EXCHANGE: Broadcasting the future for university students
DEBORAH GERTZ HUSAR
Oct. 13, 2017
QUINCY, Ill. (AP) — Lauren Beeman sits in an anchor chair on Quincy University's new television news set and sees what could be her future.
The QU senior wants to be a broadcast political analyst, and the opportunity to work with state-of-the-art equipment could help her get there.
It's just a short walk down a hallway from the old set to the new one, but it's a light- year's leap in technology -- and a potential drawing card for the university's communication degree program.
In the old studio, "every day it was kind of a new project. Something wouldn't work right. It was always just a really big task. It was older equipment," Beeman said. "Being here is like Christmas morning for us. It's indescribable. When you walk into here, you would not in your wildest dreams expect a university to have this caliber of equipment."
The nearly-finished $300,000 set and control room, modeled after the one used at WGEM-TV, was part of a $450,000 gift to QU from Quincy Media Inc.
"It's really exciting for them to have the opportunity to work on industry standard software, which is what the professionals use," said Nora Baldner, assistant professor of communications.
"We can do everything except play back the video for the story. As soon as we have that, we can start turning this on and start doing shows," Baldner said. "The word is we're close."
In the meantime, students practice anchoring on the set in the Connie Niemann Center on QU's North Campus, make graphics and learn how to switch a show. "We're using the equipment and learning the equipment," Baldner said.
"This just changed everything, especially for new students coming in and getting to work with this," sophomore Abigail Moore said. "This is exactly what we're going to be going into. We get to work with this equipment, so we're going to be ahead of the game when it comes to getting jobs after graduation."
Work to convert the former cafeteria space into a news studio started in June. Fischer Builders built the studio, anchored by a set donated from a QMI property being renovated. Trainers from Canada-based Ross Corp. spent nearly a month during the summer training students and Baldner on the latest version of software equipment installed in the control room, and students continue to provide some sweat equity to the project.
"If they know this equipment and they graduate, they can walk into almost any broadcast station and hit the ground running," Baldner said. "The software we used last semester was like a VW bug. Now we're in here with a bunch of Cadillacs, and we haven't even scratched the surface quite yet of all of the potential of what we can do."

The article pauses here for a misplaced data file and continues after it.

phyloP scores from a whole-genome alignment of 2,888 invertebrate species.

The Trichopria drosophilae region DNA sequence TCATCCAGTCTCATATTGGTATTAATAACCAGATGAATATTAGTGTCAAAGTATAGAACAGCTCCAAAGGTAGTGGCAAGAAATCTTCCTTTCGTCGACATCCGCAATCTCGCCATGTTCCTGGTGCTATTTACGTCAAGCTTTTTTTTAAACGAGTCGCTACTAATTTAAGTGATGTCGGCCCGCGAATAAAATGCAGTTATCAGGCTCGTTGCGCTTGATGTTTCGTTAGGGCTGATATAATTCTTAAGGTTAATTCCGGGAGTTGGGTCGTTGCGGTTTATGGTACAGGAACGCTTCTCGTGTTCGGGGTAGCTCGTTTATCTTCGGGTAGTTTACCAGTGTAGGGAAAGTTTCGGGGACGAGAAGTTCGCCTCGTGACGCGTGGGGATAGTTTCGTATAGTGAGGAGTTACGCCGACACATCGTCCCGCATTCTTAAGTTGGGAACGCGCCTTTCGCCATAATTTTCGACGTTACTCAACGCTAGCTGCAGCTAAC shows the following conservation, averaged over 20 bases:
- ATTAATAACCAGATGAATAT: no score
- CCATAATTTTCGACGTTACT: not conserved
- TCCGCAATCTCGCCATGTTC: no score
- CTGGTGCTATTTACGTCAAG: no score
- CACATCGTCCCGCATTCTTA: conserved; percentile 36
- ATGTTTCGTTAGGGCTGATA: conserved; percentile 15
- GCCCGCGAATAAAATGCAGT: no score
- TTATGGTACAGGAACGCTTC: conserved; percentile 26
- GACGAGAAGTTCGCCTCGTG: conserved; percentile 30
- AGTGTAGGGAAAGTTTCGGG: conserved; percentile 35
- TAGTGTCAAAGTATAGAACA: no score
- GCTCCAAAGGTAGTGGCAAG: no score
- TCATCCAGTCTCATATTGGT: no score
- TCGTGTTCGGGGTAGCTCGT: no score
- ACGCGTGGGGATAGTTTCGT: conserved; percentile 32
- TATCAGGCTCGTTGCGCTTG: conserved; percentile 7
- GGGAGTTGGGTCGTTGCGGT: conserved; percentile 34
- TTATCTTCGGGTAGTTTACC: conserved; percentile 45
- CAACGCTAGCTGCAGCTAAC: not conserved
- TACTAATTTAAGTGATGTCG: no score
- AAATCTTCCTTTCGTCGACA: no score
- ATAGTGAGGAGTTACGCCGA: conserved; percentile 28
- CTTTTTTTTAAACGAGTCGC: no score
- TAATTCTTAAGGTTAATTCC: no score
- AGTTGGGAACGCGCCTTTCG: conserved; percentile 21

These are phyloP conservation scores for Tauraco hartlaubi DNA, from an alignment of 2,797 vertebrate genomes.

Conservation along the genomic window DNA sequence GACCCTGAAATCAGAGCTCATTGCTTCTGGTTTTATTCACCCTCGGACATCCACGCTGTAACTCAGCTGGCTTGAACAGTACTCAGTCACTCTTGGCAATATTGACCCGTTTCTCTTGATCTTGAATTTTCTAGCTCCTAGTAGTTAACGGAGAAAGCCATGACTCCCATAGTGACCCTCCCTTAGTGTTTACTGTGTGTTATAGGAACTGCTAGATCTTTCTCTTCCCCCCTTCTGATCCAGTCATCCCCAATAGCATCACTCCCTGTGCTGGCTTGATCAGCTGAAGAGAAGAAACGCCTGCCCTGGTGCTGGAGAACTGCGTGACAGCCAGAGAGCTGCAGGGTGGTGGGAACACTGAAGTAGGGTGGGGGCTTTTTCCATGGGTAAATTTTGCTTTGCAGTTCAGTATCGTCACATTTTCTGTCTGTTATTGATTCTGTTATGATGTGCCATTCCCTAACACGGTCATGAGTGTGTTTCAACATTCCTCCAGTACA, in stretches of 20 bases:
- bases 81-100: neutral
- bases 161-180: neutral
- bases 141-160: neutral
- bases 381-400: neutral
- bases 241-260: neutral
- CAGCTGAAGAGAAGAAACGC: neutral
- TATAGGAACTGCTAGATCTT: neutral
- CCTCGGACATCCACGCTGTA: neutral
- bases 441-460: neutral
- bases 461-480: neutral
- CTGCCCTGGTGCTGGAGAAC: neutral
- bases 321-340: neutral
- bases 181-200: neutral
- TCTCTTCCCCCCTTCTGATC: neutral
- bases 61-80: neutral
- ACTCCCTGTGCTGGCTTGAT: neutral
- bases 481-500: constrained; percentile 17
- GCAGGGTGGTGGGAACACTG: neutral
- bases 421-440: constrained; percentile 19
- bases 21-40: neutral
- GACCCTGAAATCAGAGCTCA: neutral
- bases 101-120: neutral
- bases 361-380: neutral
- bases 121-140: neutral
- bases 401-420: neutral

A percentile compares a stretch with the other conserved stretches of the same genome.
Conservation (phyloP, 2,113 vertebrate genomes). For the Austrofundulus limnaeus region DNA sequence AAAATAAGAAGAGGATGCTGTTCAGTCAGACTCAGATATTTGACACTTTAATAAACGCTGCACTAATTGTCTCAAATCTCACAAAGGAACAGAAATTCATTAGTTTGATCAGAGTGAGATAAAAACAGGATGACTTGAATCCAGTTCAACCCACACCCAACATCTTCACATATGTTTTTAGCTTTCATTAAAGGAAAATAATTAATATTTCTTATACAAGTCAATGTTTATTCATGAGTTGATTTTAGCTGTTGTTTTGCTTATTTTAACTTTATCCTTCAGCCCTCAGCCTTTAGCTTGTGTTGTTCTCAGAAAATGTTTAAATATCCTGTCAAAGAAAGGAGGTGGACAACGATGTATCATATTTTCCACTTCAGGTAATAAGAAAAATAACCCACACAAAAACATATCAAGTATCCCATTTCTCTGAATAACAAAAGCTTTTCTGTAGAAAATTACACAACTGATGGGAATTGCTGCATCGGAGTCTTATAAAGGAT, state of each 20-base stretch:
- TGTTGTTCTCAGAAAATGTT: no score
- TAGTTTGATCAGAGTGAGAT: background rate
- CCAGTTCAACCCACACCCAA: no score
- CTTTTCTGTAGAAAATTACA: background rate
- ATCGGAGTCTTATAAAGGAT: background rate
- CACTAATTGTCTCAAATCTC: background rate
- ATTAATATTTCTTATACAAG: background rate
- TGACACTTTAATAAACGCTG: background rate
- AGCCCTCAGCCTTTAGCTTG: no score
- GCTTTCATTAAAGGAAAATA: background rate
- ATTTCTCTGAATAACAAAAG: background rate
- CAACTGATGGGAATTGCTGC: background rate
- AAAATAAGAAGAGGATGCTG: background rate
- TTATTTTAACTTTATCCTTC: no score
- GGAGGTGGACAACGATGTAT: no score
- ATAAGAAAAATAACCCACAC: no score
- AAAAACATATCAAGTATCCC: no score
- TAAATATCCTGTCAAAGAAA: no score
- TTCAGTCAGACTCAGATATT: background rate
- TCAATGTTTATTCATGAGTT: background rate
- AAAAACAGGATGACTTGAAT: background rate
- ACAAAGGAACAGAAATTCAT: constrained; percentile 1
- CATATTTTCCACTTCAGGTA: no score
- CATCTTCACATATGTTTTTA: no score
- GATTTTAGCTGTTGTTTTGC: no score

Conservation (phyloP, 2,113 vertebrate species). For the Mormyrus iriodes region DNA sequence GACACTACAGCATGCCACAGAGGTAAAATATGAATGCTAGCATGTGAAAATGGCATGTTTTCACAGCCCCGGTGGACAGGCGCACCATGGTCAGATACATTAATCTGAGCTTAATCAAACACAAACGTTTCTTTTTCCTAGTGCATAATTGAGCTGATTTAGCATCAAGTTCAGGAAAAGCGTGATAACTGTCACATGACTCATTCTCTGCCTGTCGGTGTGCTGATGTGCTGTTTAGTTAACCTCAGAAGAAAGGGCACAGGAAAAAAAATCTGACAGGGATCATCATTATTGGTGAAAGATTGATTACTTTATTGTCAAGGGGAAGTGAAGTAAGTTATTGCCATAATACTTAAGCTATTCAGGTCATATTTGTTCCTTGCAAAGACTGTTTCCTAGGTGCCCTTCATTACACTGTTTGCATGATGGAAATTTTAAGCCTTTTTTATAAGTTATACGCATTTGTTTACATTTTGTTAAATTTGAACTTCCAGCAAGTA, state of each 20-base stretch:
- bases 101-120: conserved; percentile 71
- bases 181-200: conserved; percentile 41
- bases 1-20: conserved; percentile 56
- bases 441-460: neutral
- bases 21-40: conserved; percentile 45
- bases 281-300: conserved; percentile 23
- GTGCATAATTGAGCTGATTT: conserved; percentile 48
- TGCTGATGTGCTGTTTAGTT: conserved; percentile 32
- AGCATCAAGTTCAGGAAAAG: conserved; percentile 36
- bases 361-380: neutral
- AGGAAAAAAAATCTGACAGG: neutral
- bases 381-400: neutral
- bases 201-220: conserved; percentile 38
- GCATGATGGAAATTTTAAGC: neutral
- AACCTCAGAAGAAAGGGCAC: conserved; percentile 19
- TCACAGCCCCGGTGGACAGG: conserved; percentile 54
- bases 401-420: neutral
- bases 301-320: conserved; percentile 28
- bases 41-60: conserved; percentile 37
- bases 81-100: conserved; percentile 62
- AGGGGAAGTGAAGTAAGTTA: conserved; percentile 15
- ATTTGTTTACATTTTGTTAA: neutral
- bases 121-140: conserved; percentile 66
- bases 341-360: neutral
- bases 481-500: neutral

The control room boasts workstations for an audioboard operator, director, producer, teleprompter operator and a graphics producer -- all vital jobs for a television newscast -- and plenty of work space.
"We know in the industry that there's a demand for people who can do this work in the control room," Baldner said.
"Students who really like creating graphics or producing a show or directing a show get that experience in here."
Students receive experience both on the set and in the control room, designed as a teaching lab. Bailey Greubel, a senior, said she prefers being on set, but senior Evan Powell, who originally thought he wanted to be an anchor, now prefers working behind the scenes.
"The equipment in the other studio was obsolete," graduate student Sarah Vahlkamp said. "Having this equipment will provide a lot more opportunities."
Once the studio is fully operational, plans call for doing a weekly news show focused on the QU campus, then to expand coverage next semester to the Quincy community.
"We distribute content on our website and social media as well, and we also have the Falcon newspaper. We're operating as a large media company with a lot of distribution platforms," Baldner said. "Ultimately I want to be one of the media entities in town that's competing with everyone else."
Now, Baldner said, it's up to the students to take advantage of the new opportunity.
"It's their turn to match this level of quality, say thanks so much for the great equipment, let us show you what we can do," she said. "I think that's probably what's got me the most excited to see their potential. You raise expectations, and people meet them or go over. We just raised the bar. Now it's their turn."
Source: The Quincy Herald-Whig, http://bit.ly/2yrbIKE
Information from: The Quincy Herald-Whig, http://www.whig.com